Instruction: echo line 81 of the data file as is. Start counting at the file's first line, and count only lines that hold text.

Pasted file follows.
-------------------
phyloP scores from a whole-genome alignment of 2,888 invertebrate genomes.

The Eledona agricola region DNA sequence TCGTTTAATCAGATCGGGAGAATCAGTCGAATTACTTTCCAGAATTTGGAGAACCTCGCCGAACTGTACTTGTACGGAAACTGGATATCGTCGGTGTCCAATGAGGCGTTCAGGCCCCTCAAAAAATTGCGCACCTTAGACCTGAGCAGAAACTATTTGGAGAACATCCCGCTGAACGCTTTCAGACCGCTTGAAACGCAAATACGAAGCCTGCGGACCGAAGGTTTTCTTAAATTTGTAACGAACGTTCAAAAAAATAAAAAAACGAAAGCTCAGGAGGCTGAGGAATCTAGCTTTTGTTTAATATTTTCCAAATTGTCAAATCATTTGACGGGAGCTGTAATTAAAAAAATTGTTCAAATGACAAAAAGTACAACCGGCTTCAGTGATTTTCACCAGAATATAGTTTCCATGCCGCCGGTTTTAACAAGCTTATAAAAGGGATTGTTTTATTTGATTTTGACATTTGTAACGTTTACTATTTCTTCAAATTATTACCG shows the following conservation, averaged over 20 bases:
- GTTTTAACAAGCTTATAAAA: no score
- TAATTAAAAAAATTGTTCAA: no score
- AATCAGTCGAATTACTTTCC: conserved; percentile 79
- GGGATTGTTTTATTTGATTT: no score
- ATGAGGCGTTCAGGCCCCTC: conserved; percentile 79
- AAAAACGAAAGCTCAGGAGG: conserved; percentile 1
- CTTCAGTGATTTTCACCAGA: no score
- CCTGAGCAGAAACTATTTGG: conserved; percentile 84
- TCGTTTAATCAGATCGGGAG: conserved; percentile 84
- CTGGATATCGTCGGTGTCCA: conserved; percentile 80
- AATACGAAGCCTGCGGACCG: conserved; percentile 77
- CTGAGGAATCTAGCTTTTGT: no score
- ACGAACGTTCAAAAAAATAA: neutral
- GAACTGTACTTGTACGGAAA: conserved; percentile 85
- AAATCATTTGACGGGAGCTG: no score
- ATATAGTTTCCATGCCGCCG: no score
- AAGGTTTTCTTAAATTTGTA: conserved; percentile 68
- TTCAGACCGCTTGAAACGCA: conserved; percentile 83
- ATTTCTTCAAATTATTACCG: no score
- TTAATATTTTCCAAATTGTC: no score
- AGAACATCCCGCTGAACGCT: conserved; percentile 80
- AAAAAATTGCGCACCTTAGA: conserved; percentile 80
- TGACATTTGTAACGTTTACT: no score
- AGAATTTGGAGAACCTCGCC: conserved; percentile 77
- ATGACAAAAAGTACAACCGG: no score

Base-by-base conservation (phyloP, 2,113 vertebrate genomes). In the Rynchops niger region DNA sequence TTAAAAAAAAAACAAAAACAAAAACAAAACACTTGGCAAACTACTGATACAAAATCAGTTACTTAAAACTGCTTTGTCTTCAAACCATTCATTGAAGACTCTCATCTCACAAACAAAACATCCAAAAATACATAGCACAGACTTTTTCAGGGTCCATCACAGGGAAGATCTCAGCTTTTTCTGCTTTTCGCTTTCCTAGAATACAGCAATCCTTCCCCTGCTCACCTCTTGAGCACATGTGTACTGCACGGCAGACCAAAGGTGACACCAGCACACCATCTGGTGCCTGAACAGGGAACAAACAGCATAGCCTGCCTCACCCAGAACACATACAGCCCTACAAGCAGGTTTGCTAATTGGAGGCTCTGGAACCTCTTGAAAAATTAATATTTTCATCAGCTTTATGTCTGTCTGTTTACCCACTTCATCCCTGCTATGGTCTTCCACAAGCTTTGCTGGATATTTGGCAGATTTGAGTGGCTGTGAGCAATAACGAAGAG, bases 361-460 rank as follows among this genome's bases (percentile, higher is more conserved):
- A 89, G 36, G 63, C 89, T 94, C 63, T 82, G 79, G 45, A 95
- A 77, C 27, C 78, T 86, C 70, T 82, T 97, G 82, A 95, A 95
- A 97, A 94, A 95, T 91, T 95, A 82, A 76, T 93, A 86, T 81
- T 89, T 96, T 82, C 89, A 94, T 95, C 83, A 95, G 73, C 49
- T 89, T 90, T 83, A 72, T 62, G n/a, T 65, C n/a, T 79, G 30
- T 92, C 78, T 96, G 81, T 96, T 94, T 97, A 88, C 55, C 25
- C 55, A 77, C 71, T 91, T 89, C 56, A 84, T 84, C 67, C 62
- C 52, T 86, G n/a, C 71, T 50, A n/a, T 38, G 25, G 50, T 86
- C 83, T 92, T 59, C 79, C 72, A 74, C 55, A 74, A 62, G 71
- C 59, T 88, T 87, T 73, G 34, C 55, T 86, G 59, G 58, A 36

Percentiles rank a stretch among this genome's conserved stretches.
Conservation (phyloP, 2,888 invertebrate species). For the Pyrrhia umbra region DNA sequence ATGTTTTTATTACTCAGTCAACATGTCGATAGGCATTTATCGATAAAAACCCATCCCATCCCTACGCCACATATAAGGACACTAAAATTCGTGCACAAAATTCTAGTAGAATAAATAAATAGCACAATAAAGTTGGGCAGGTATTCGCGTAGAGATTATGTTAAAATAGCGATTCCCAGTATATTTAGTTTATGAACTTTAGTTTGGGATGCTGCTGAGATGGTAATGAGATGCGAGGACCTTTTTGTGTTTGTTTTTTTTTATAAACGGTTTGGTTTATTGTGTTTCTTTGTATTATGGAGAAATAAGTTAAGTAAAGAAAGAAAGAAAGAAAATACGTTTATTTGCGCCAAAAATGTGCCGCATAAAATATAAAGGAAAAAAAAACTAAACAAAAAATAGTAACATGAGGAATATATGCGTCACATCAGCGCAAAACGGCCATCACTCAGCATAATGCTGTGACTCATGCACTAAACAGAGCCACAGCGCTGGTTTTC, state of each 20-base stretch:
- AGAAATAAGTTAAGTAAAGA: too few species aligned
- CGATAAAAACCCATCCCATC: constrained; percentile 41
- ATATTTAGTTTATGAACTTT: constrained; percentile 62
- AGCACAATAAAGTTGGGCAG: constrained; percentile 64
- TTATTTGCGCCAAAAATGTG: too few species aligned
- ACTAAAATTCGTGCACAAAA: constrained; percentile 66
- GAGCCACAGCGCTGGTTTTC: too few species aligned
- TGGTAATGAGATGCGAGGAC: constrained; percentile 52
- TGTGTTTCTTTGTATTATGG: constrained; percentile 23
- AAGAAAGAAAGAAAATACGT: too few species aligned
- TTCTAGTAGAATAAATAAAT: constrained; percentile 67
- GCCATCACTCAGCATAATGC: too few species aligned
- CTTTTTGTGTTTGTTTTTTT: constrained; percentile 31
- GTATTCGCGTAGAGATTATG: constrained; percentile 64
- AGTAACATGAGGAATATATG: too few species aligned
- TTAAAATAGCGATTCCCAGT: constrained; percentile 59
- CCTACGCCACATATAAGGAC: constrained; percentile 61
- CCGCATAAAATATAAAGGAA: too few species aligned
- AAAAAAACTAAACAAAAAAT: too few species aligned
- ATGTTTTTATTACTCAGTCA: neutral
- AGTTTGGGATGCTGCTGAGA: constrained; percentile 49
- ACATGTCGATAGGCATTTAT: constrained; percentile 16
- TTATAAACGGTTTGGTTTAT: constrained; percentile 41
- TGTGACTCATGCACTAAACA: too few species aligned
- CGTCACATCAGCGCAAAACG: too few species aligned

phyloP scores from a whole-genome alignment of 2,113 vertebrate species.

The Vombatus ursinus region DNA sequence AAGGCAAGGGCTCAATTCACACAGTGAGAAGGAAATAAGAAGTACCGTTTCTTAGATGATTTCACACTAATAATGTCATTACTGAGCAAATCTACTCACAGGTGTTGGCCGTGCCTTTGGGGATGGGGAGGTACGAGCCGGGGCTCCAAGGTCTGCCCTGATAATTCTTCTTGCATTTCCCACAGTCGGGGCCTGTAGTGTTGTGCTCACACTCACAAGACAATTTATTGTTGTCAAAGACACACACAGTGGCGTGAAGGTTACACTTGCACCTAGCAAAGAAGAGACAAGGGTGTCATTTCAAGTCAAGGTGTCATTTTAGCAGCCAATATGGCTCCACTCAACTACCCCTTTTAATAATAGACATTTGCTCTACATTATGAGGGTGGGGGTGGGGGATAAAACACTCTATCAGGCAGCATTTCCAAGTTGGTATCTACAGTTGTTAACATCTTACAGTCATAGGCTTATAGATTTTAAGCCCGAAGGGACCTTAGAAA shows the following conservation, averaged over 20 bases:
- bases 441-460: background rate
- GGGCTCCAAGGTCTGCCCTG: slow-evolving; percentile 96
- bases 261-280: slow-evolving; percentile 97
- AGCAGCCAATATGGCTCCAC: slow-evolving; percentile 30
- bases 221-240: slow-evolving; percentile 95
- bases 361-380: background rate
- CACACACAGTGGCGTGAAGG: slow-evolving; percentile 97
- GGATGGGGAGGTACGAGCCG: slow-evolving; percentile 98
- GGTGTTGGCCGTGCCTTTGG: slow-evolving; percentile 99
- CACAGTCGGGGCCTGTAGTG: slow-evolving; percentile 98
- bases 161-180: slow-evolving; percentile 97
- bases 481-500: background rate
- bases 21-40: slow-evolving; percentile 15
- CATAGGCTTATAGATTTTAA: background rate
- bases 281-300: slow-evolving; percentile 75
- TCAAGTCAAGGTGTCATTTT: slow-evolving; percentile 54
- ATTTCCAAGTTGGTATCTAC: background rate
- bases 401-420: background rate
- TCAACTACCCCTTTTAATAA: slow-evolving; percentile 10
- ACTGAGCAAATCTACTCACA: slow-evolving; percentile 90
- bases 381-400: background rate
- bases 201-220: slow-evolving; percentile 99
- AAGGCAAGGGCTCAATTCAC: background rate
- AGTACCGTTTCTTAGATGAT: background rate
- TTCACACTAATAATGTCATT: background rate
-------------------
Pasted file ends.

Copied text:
- CATAGGCTTATAGATTTTAA: background rate